Resistance to daclatasvir can occur. If patients experience an increase in viral RNA during treatment, their treatment should be reviewed to ascertain if resistance is a factor.
The recommended dose of asunaprevir is 100 mg twice daily. The dose should be reduced to once daily in patients with renal impairment (creatinine clearance <30 mL/min). Although asunaprevir is indicated for patients with compensated liver disease (including cirrhosis), it is contraindicated in those with moderate to severe hepatic impairment or decompensated liver disease.
After oral administration, peak plasma concentrations are reached in 1–4 hours and steady state is reached after seven days. The dose is extensively metabolised.
Asunaprevir and daclatasvir are metabolised by cytochrome P450 (CYP) 3A and asunaprevir is a moderate inhibitor of CYP2D6 so there is a potential for numerous drug interactions. The combination is contraindicated with moderate and strong inducers of CYP3A, such as phenytoin, carbamazepine, rifampicin, dexamethasone and St John’s wort as these drugs may reduce asunaprevir and daclatasvir concentrations. CYP3A inhibitors such as ketoconazole, clarithromycin, verapamil, and several HIV drugs are also contraindicated. Organic anion transporting polypeptide 1B1 (OATP 1B1) is involved in the distribution of asunaprevir in the liver so strong inhibitors of this transporter are contraindicated (e.g. rifampicin, cyclosporin and gemfibrozil). Other drugs that may interact include dabigatran, tricyclic antidepressants, dextromethorphan, digoxin, midazolam and statins.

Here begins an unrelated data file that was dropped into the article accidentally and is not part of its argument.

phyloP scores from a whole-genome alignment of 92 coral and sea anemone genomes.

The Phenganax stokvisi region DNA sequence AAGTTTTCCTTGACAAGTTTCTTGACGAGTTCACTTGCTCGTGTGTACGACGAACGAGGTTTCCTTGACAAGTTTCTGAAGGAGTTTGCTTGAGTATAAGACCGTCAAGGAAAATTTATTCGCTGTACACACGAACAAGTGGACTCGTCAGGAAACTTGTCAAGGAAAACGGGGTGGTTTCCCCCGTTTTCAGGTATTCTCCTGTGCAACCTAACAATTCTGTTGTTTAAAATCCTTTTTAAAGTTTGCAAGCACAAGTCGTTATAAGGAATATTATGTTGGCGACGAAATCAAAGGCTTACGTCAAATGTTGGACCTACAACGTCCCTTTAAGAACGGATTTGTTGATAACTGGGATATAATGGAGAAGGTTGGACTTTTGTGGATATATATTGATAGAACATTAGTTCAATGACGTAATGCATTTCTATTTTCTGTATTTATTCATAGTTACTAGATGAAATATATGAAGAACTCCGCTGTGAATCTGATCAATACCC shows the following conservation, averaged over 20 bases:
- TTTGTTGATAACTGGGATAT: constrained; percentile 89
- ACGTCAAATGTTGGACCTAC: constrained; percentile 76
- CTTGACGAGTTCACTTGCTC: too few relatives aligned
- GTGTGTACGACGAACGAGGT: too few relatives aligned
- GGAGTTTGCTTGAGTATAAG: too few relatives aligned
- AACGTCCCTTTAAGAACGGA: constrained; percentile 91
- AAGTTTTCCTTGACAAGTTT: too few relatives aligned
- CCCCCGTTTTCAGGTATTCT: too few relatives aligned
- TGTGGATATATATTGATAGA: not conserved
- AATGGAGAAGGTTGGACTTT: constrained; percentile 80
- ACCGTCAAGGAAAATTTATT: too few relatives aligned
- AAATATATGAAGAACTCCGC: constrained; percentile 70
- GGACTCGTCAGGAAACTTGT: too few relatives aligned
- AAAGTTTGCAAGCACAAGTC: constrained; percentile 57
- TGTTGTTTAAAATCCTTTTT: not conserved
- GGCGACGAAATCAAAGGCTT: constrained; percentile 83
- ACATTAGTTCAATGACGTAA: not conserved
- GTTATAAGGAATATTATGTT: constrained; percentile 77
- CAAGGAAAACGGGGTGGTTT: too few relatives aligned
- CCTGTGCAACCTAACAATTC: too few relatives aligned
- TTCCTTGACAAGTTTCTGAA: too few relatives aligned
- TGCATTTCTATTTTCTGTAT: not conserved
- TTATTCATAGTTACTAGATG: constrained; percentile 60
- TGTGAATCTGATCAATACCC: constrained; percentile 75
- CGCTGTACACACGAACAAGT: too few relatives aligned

Asunaprevir appears to be effective when used in combination with daclatasvir in patients with genotype 1b disease, and with daclatasvir, peginterferon and ribavirin in those with genotype 1 or 4. This included those who had not adequately responded to previous treatments and patients with cirrhosis. Preliminary results suggest it is also effective in patients co-infected with HIV. However, there are numerous potential drug interactions with asunaprevir and daclatasvir and the product information should be consulted before prescribing. In short, concomitant use of many CYP3A inducers and inhibitors are contraindicated, as are inhibitors of the OATP 1B1 transporter. Other co-administered drugs may need close monitoring or dose adjustment.
manufacturer provided the product information
The Transparency Score is explained in New drugs: transparency. Aust Prescr 2014;37:27.